Australian Government Invests $940M AUD in PsiQuantum

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April 29, 2024 — The Australian government has announced a $940 million AUD — about $617 million US — investment in PsiQuantum, a Silicon Valley start-up with Australian roots, in a bid to build the world’s first commercially viable quantum computer in Brisbane. The federal and Queensland governments are each contributing $470 million to PsiQuantum through share purchases, grants, and loans, as reported by the Australian Financial Review.

This brings PsiQuantum’s total funding –representing both private and public funding — to nearly US$1.3 billion, potentially making it the highest funded independent quantum company / program in the world, comparable with some national initiatives, according to The Quantum Insider Market Intelligence Platform.

This investment, one of the largest under the Albanese government’s “Future Made in Australia” policy, will see PsiQuantum establishing its regional headquarters in Queensland and operating its computers there, the financial journal reports. The policy also includes significant investments in other tech sectors, such as a $1 billion commitment to domestic solar panel manufacturing and $1.5 billion to establish critical minerals projects.

With this substantial backing from the Australian government, PsiQuantum joins the large companies seeking to overcome the challenges of creating practical quantum computing devices, including Google, IBM, Microsoft and Quantinuum.

As reported by AFR, Prime Minister Anthony Albanese emphasized the importance of this investment for Australia’s tech industry, saying, “We need to make bold investments today if we want to see a Future Made in Australia.” He added that it’s expected that the funds will create up to 400 highly skilled jobs directly, a boost to the Australian tech sector.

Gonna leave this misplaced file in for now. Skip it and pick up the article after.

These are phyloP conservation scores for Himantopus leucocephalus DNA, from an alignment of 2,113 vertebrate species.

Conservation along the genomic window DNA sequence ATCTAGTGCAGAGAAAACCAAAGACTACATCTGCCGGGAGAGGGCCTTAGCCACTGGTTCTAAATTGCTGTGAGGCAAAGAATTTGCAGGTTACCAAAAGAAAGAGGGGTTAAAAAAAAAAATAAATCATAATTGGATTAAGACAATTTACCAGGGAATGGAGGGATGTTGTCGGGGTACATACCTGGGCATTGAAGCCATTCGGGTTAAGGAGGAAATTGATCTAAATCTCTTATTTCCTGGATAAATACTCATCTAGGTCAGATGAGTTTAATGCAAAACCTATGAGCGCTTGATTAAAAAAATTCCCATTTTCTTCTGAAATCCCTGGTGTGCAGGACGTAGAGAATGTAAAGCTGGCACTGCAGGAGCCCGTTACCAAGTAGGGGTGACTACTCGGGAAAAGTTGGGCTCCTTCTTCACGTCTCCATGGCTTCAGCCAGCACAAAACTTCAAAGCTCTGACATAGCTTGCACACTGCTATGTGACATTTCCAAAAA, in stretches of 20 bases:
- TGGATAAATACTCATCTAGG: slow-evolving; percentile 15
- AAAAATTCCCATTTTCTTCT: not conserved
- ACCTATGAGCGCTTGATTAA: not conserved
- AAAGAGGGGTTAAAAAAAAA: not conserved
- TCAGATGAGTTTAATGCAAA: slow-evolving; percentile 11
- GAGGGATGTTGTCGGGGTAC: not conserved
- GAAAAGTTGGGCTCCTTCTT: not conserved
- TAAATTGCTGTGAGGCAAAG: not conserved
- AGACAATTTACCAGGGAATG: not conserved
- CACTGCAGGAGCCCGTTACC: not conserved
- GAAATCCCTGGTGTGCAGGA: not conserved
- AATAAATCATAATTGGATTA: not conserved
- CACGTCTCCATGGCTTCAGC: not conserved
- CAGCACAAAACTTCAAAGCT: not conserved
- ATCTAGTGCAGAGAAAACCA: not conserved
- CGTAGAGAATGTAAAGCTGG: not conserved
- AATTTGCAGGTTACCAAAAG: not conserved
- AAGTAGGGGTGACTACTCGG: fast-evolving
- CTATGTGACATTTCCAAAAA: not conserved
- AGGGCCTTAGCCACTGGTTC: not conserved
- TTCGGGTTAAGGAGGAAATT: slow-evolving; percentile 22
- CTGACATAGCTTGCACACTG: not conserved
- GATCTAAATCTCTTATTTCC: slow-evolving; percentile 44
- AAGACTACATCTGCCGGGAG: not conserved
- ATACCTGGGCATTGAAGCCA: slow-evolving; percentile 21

Queensland Premier Steven Miles also noted the broader economic impact of the investment, telling AFR: “Quantum will bring billions in economic opportunity to Queensland, which will deliver thousands of high-paying tech jobs and the chance for Queenslanders to work in careers that will change the world.”

PsiQuantum’s technology is based on photonics, which means its quantum systems do not need to be kept as cold as other systems. However, that’s not to say they can operate in room temperatures.

PsiQuantum’s Chief Executive Officer, Professor Jeremy O’Brien, reiterated the company’s goal of building an “error-corrected” quantum computer by 2029, reaffirming in AFR this timeline “absolutely.”

This development is part of a larger trend of state-supported technological advancements in Australia, according to the financial news journal, further demonstrated by the government’s past investment in Silicon Quantum Computing, led by former Australian of the Year Michelle Simmons.

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